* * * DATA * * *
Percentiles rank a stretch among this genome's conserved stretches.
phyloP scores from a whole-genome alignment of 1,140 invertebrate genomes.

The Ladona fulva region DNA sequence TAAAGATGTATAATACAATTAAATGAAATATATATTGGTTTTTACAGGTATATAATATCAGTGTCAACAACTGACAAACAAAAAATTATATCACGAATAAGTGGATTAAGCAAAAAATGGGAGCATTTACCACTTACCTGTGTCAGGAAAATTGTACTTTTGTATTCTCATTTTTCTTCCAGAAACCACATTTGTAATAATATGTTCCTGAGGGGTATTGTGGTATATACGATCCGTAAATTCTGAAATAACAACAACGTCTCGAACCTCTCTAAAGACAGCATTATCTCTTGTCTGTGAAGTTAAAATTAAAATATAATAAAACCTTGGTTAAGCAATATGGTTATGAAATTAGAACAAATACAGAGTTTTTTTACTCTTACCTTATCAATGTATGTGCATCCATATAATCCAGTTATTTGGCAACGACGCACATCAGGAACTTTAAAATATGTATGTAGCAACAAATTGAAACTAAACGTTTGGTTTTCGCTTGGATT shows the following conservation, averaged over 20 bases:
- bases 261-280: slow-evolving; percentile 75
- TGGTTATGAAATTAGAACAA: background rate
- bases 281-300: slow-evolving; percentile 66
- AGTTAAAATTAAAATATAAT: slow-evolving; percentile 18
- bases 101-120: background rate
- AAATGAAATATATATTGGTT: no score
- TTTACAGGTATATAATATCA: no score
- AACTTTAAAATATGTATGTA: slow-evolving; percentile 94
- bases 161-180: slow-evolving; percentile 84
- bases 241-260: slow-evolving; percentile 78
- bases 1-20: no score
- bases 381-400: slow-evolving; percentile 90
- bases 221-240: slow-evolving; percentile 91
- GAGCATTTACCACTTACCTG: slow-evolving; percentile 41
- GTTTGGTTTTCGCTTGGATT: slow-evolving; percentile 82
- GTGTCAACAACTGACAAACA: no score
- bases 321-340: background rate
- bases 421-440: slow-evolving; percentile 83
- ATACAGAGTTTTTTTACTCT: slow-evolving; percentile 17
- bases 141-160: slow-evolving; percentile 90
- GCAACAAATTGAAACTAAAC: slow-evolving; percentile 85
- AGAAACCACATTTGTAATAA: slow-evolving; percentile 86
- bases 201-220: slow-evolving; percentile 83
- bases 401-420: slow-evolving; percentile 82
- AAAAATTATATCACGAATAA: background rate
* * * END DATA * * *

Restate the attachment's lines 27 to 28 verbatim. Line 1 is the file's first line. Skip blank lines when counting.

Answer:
- bases 401-420: slow-evolving; percentile 82
- AAAAATTATATCACGAATAA: background rate